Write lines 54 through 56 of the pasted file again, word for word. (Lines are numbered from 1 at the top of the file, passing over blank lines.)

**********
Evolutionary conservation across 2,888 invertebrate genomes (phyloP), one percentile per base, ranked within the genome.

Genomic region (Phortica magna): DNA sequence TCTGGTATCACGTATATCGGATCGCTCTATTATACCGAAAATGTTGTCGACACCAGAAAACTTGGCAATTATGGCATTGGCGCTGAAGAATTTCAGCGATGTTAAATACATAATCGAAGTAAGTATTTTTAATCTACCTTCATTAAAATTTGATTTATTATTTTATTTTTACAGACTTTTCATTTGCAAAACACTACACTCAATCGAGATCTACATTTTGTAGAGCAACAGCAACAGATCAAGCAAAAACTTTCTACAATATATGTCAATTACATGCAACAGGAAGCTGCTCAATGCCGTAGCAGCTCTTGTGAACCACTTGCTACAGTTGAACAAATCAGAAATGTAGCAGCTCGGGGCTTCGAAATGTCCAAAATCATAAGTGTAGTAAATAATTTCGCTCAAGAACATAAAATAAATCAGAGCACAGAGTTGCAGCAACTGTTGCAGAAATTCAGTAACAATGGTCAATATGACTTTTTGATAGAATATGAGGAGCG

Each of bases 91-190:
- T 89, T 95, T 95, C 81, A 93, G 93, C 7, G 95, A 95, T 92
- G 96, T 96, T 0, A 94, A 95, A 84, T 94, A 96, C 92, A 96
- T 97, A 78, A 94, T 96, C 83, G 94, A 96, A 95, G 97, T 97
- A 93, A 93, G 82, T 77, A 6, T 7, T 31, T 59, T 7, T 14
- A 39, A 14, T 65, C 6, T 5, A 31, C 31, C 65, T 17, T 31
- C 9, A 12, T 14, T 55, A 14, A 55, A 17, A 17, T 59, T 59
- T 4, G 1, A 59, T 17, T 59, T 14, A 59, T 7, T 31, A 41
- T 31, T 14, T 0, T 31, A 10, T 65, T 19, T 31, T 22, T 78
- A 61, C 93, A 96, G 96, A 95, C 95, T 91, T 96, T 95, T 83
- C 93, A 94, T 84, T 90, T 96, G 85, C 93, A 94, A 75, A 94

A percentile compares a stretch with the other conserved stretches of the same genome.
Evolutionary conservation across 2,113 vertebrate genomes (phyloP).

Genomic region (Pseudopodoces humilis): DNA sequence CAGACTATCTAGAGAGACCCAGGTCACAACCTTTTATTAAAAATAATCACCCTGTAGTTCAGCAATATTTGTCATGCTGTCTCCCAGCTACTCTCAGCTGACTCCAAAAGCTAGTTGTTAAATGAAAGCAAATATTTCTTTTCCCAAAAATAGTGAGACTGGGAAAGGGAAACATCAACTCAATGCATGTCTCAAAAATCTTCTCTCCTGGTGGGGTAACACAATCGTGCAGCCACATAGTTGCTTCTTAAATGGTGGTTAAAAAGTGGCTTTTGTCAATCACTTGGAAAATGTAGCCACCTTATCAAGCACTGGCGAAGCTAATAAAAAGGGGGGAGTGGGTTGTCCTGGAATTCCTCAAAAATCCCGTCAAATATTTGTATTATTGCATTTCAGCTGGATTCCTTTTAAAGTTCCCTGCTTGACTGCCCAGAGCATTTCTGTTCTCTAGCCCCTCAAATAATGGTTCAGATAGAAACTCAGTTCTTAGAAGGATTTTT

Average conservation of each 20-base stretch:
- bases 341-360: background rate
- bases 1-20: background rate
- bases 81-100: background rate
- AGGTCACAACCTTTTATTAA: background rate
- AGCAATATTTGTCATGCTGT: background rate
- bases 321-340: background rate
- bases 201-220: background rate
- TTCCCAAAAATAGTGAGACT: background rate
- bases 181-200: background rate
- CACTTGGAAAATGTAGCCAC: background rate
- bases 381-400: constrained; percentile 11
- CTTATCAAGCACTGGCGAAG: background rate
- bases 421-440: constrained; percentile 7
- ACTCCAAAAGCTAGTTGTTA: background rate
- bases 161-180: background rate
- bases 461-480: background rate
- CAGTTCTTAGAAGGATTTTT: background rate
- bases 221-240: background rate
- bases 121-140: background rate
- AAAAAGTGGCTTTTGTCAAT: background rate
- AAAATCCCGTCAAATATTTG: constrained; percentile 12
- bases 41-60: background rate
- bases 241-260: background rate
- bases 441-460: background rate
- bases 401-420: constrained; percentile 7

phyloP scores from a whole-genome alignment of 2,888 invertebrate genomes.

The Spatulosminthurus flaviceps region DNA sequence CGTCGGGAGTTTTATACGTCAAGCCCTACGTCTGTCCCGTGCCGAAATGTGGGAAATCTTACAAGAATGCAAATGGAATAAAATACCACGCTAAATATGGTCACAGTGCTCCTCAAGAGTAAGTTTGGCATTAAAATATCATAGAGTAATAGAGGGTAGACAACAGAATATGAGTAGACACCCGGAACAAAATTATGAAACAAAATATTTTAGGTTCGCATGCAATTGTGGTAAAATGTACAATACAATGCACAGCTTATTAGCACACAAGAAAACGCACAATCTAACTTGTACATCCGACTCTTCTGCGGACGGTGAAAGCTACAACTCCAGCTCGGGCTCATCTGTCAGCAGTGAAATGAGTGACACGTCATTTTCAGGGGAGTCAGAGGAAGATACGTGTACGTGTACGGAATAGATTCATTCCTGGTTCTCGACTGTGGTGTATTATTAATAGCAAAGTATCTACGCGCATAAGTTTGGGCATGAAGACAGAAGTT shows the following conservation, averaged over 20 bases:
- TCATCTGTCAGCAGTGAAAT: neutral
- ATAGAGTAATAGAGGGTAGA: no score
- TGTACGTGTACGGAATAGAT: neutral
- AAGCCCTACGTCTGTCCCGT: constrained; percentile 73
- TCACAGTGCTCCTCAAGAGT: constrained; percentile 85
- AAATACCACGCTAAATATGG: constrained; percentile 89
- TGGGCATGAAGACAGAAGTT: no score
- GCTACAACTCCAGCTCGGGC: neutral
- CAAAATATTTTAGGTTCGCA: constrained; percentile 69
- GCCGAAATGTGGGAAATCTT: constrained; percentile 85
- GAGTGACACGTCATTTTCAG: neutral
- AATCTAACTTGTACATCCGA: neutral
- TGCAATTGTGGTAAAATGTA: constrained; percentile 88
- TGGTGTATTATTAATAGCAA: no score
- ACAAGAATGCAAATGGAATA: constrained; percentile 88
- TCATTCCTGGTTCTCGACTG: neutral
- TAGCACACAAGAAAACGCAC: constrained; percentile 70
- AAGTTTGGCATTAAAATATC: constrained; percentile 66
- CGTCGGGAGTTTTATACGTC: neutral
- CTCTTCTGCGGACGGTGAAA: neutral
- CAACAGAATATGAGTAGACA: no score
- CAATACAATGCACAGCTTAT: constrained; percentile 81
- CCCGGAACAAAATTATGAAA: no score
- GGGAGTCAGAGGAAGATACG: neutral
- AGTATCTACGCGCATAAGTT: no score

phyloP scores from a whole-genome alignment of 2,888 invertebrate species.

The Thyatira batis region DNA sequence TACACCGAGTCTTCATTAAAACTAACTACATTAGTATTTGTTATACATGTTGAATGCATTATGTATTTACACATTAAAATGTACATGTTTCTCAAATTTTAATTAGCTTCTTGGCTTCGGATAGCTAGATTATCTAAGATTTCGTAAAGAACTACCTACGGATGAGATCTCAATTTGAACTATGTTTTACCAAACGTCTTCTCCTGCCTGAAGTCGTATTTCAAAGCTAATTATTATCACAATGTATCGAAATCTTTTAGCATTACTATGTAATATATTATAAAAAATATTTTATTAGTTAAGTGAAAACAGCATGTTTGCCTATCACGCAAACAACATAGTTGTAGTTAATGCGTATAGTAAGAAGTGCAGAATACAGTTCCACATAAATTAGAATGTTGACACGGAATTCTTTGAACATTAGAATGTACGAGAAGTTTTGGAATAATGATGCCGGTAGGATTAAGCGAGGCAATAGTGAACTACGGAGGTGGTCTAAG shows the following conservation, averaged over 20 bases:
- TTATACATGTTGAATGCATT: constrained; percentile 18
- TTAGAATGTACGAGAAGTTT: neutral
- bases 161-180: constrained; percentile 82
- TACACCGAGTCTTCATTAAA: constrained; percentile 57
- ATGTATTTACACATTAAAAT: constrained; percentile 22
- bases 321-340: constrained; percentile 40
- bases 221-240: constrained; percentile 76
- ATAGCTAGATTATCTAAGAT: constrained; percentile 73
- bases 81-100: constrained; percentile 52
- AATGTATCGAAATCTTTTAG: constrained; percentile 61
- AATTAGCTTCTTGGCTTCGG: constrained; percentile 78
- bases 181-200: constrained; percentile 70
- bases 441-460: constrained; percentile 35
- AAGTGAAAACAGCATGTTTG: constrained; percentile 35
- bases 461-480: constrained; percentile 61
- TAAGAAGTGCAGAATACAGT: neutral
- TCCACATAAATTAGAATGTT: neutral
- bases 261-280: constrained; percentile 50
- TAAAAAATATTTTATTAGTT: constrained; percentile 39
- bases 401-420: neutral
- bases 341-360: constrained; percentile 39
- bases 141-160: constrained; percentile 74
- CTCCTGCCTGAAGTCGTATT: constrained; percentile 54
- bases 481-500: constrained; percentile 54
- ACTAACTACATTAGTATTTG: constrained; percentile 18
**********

- GCCGAAATGTGGGAAATCTT: constrained; percentile 85
- GAGTGACACGTCATTTTCAG: neutral
- AATCTAACTTGTACATCCGA: neutral